bestowing on the state sons

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NOTES

bestowing on the state sons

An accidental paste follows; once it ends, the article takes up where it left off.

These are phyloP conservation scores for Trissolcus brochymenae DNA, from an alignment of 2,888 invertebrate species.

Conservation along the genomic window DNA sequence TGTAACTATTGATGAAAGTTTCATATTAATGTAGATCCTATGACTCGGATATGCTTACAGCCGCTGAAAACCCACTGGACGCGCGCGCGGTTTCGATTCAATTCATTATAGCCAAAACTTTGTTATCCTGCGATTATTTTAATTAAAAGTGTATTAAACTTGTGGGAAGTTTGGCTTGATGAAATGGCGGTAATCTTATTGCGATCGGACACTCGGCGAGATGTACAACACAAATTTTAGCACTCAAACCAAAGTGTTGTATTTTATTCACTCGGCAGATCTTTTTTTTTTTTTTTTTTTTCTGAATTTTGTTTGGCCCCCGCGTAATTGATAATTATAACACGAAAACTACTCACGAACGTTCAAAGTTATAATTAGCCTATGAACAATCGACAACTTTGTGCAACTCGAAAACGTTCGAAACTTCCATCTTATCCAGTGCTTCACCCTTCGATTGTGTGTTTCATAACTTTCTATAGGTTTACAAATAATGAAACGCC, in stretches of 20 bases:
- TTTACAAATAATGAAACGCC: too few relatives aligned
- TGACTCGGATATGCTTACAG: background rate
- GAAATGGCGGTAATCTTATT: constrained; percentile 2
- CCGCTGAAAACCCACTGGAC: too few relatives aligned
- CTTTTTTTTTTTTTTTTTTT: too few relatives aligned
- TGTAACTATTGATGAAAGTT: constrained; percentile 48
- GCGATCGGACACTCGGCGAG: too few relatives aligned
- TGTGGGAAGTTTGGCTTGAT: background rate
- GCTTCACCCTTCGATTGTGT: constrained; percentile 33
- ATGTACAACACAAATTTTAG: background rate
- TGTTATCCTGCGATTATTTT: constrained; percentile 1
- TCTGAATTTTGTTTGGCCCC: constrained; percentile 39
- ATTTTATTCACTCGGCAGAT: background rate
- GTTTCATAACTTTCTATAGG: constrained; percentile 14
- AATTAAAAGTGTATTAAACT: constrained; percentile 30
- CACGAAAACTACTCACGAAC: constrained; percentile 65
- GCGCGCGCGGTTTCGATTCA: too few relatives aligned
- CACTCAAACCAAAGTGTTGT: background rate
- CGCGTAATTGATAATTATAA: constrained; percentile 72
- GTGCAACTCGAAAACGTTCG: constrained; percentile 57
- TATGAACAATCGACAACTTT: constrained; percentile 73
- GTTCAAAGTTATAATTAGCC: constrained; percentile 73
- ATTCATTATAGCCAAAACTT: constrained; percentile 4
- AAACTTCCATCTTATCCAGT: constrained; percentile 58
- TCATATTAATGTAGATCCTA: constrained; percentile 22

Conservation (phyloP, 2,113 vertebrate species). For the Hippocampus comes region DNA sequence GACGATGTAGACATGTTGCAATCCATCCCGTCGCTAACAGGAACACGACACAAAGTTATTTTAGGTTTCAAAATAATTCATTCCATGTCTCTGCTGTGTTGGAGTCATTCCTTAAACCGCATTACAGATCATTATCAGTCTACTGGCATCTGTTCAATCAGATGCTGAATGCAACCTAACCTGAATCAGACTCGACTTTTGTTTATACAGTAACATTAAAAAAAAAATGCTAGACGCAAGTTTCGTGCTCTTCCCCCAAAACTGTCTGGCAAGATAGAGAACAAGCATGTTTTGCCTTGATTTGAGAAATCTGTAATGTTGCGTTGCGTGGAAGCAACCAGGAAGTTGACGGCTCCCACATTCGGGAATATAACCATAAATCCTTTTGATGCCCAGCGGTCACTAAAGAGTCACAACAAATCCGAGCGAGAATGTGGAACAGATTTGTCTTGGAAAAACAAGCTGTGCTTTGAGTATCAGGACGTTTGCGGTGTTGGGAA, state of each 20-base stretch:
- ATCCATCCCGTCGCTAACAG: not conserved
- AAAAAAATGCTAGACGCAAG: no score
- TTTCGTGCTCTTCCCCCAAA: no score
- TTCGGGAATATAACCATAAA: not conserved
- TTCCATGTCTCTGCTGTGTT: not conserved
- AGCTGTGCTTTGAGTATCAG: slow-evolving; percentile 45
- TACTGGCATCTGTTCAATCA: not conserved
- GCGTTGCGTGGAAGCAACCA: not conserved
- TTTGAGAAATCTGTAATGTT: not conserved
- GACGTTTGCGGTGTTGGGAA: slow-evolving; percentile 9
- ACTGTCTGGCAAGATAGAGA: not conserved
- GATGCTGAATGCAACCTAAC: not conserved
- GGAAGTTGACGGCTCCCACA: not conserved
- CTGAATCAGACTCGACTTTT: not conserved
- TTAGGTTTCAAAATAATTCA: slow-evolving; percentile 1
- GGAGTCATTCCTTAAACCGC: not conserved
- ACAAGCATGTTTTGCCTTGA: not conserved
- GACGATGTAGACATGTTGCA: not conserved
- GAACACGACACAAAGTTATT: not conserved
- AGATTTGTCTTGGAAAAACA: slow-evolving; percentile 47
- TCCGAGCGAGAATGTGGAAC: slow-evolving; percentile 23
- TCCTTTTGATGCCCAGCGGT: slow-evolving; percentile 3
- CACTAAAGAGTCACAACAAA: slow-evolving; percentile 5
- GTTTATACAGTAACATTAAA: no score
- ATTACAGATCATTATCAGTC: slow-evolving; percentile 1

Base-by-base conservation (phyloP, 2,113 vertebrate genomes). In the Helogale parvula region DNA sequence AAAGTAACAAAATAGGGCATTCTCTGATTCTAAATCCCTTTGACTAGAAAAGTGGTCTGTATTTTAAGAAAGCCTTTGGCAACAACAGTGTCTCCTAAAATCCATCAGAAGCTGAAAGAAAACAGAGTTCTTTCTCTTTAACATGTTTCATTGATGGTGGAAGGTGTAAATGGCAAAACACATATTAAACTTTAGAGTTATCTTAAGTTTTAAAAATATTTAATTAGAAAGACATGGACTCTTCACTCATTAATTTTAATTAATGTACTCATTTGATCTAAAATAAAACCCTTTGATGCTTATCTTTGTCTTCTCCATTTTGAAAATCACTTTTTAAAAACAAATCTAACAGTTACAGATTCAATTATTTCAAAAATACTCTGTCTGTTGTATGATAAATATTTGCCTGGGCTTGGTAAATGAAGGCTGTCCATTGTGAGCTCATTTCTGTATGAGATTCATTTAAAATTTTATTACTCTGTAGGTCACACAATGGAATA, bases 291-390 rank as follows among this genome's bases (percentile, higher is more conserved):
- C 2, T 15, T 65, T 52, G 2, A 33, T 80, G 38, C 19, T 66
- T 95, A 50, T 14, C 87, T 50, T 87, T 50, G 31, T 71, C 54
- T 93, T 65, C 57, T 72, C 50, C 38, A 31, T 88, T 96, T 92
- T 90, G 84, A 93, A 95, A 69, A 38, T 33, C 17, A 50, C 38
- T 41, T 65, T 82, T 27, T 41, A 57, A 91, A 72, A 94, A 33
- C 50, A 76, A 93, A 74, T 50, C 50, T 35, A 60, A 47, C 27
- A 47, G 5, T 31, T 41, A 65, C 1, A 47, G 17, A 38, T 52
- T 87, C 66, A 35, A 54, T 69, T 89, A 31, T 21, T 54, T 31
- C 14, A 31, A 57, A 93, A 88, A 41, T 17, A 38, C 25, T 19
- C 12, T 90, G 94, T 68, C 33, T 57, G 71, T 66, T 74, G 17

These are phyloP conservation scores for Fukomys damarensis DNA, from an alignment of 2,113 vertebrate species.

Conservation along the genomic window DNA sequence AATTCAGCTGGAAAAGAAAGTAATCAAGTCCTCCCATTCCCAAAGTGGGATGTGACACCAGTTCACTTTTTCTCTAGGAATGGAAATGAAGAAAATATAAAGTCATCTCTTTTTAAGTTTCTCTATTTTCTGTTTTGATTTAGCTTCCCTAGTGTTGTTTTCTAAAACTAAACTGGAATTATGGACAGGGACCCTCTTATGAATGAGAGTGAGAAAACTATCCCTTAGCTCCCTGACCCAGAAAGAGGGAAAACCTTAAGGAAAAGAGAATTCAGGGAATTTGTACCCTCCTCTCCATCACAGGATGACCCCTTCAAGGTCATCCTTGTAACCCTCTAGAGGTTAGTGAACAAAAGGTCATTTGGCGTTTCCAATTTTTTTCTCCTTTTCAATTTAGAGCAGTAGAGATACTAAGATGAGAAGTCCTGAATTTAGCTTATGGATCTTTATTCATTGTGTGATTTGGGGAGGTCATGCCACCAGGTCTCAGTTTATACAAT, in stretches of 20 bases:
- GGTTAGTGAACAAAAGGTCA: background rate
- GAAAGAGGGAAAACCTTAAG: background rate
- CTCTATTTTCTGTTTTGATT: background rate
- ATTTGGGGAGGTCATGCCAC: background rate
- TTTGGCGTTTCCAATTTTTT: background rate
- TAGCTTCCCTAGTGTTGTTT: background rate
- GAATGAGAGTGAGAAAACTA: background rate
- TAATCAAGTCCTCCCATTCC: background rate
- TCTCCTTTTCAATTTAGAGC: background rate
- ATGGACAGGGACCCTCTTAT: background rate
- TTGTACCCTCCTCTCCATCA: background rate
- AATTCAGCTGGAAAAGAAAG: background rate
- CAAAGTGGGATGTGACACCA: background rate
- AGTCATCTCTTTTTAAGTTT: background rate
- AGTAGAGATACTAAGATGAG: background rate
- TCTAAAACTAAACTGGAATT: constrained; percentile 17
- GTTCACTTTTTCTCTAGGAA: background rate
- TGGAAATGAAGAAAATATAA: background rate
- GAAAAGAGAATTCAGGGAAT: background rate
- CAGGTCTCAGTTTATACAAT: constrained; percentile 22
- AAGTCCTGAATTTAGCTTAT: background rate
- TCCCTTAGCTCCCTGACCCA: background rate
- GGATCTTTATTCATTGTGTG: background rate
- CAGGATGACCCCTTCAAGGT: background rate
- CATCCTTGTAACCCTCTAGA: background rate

As Walton's first letter opens with an expression of the opposed perspectives of men and women (I:L1:1 and note), so this initial paragraph of the first chapter accentuates the concern of the patriarchy with replicating itself. Alphonse Frankenstein's sense of public purpose is to reproduce himself for the good of the state. By suppressing the role of the female in this process, he paradoxically voices what will become his son's obsession with creating a new man without the intervention of woman. With that creation in mind, however, it does not require of the reader an undue stretching of the sense to regard the distinctive tone of this language, so abstracted and clinical, as being more characteristic of Victor than of his father.